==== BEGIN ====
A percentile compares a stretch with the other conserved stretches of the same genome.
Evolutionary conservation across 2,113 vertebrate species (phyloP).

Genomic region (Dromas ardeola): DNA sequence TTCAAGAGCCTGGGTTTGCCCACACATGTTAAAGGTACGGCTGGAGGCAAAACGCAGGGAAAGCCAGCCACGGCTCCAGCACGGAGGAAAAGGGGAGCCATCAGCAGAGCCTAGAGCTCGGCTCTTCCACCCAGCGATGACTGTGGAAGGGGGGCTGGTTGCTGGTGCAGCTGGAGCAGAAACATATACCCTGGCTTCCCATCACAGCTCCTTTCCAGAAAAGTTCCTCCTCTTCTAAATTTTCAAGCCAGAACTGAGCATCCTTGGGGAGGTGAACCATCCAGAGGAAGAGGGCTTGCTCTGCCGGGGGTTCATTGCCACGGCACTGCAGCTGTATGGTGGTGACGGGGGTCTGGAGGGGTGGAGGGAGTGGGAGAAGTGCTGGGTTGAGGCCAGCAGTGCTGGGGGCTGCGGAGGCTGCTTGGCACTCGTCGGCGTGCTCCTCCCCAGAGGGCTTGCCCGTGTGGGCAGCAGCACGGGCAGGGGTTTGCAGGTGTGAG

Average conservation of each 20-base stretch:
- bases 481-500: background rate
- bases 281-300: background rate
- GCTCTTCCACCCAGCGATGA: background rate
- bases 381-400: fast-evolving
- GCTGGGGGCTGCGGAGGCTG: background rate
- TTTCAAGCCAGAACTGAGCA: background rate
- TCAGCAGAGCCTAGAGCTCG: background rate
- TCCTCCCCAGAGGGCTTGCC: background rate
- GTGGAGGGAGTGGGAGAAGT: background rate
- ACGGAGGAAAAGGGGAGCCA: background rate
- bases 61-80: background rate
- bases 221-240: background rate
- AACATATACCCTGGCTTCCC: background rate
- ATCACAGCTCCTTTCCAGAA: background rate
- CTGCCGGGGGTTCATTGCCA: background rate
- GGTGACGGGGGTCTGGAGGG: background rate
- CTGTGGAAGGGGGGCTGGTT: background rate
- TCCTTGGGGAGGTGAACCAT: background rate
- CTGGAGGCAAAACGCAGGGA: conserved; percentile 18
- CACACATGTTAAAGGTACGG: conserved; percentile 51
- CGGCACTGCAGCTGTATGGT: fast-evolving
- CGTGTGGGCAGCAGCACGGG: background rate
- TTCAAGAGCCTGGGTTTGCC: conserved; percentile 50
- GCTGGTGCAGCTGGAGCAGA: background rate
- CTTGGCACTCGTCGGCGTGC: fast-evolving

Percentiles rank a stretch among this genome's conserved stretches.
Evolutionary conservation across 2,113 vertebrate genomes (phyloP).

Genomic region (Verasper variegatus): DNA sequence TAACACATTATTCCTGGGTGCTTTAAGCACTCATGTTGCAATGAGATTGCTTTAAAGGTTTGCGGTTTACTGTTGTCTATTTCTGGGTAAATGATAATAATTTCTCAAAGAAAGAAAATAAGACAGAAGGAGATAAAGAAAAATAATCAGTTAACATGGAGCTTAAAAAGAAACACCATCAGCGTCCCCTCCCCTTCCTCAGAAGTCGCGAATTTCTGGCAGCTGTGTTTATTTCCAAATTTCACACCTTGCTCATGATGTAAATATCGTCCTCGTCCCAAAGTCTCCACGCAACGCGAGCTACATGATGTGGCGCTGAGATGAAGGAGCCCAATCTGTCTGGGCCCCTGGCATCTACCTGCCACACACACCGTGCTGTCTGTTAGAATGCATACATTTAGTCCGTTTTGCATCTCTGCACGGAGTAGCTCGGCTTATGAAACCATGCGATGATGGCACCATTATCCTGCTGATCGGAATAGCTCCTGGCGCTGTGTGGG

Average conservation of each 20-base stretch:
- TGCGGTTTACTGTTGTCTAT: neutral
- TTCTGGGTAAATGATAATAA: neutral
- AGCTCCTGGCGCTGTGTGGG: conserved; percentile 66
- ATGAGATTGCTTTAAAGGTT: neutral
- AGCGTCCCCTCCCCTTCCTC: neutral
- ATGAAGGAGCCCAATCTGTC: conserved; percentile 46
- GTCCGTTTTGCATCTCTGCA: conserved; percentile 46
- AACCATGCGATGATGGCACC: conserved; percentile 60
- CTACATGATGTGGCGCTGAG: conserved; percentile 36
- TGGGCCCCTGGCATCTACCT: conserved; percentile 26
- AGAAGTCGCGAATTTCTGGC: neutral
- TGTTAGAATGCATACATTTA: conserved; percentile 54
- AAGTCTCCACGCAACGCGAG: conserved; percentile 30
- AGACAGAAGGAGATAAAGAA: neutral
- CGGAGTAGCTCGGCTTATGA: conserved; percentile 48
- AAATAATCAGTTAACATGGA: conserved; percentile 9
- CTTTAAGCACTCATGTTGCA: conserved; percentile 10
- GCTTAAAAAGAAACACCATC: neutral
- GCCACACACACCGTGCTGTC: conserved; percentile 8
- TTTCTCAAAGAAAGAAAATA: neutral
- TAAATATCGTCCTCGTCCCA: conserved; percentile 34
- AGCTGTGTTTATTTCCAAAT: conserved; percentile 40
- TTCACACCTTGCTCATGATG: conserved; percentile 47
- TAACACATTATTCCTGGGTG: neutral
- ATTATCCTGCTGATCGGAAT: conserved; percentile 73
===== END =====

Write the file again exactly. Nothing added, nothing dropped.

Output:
A percentile compares a stretch with the other conserved stretches of the same genome.
Evolutionary conservation across 2,113 vertebrate species (phyloP).

Genomic region (Dromas ardeola): DNA sequence TTCAAGAGCCTGGGTTTGCCCACACATGTTAAAGGTACGGCTGGAGGCAAAACGCAGGGAAAGCCAGCCACGGCTCCAGCACGGAGGAAAAGGGGAGCCATCAGCAGAGCCTAGAGCTCGGCTCTTCCACCCAGCGATGACTGTGGAAGGGGGGCTGGTTGCTGGTGCAGCTGGAGCAGAAACATATACCCTGGCTTCCCATCACAGCTCCTTTCCAGAAAAGTTCCTCCTCTTCTAAATTTTCAAGCCAGAACTGAGCATCCTTGGGGAGGTGAACCATCCAGAGGAAGAGGGCTTGCTCTGCCGGGGGTTCATTGCCACGGCACTGCAGCTGTATGGTGGTGACGGGGGTCTGGAGGGGTGGAGGGAGTGGGAGAAGTGCTGGGTTGAGGCCAGCAGTGCTGGGGGCTGCGGAGGCTGCTTGGCACTCGTCGGCGTGCTCCTCCCCAGAGGGCTTGCCCGTGTGGGCAGCAGCACGGGCAGGGGTTTGCAGGTGTGAG

Average conservation of each 20-base stretch:
- bases 481-500: background rate
- bases 281-300: background rate
- GCTCTTCCACCCAGCGATGA: background rate
- bases 381-400: fast-evolving
- GCTGGGGGCTGCGGAGGCTG: background rate
- TTTCAAGCCAGAACTGAGCA: background rate
- TCAGCAGAGCCTAGAGCTCG: background rate
- TCCTCCCCAGAGGGCTTGCC: background rate
- GTGGAGGGAGTGGGAGAAGT: background rate
- ACGGAGGAAAAGGGGAGCCA: background rate
- bases 61-80: background rate
- bases 221-240: background rate
- AACATATACCCTGGCTTCCC: background rate
- ATCACAGCTCCTTTCCAGAA: background rate
- CTGCCGGGGGTTCATTGCCA: background rate
- GGTGACGGGGGTCTGGAGGG: background rate
- CTGTGGAAGGGGGGCTGGTT: background rate
- TCCTTGGGGAGGTGAACCAT: background rate
- CTGGAGGCAAAACGCAGGGA: conserved; percentile 18
- CACACATGTTAAAGGTACGG: conserved; percentile 51
- CGGCACTGCAGCTGTATGGT: fast-evolving
- CGTGTGGGCAGCAGCACGGG: background rate
- TTCAAGAGCCTGGGTTTGCC: conserved; percentile 50
- GCTGGTGCAGCTGGAGCAGA: background rate
- CTTGGCACTCGTCGGCGTGC: fast-evolving

Percentiles rank a stretch among this genome's conserved stretches.
Evolutionary conservation across 2,113 vertebrate genomes (phyloP).

Genomic region (Verasper variegatus): DNA sequence TAACACATTATTCCTGGGTGCTTTAAGCACTCATGTTGCAATGAGATTGCTTTAAAGGTTTGCGGTTTACTGTTGTCTATTTCTGGGTAAATGATAATAATTTCTCAAAGAAAGAAAATAAGACAGAAGGAGATAAAGAAAAATAATCAGTTAACATGGAGCTTAAAAAGAAACACCATCAGCGTCCCCTCCCCTTCCTCAGAAGTCGCGAATTTCTGGCAGCTGTGTTTATTTCCAAATTTCACACCTTGCTCATGATGTAAATATCGTCCTCGTCCCAAAGTCTCCACGCAACGCGAGCTACATGATGTGGCGCTGAGATGAAGGAGCCCAATCTGTCTGGGCCCCTGGCATCTACCTGCCACACACACCGTGCTGTCTGTTAGAATGCATACATTTAGTCCGTTTTGCATCTCTGCACGGAGTAGCTCGGCTTATGAAACCATGCGATGATGGCACCATTATCCTGCTGATCGGAATAGCTCCTGGCGCTGTGTGGG

Average conservation of each 20-base stretch:
- TGCGGTTTACTGTTGTCTAT: neutral
- TTCTGGGTAAATGATAATAA: neutral
- AGCTCCTGGCGCTGTGTGGG: conserved; percentile 66
- ATGAGATTGCTTTAAAGGTT: neutral
- AGCGTCCCCTCCCCTTCCTC: neutral
- ATGAAGGAGCCCAATCTGTC: conserved; percentile 46
- GTCCGTTTTGCATCTCTGCA: conserved; percentile 46
- AACCATGCGATGATGGCACC: conserved; percentile 60
- CTACATGATGTGGCGCTGAG: conserved; percentile 36
- TGGGCCCCTGGCATCTACCT: conserved; percentile 26
- AGAAGTCGCGAATTTCTGGC: neutral
- TGTTAGAATGCATACATTTA: conserved; percentile 54
- AAGTCTCCACGCAACGCGAG: conserved; percentile 30
- AGACAGAAGGAGATAAAGAA: neutral
- CGGAGTAGCTCGGCTTATGA: conserved; percentile 48
- AAATAATCAGTTAACATGGA: conserved; percentile 9
- CTTTAAGCACTCATGTTGCA: conserved; percentile 10
- GCTTAAAAAGAAACACCATC: neutral
- GCCACACACACCGTGCTGTC: conserved; percentile 8
- TTTCTCAAAGAAAGAAAATA: neutral
- TAAATATCGTCCTCGTCCCA: conserved; percentile 34
- AGCTGTGTTTATTTCCAAAT: conserved; percentile 40
- TTCACACCTTGCTCATGATG: conserved; percentile 47
- TAACACATTATTCCTGGGTG: neutral
- ATTATCCTGCTGATCGGAAT: conserved; percentile 73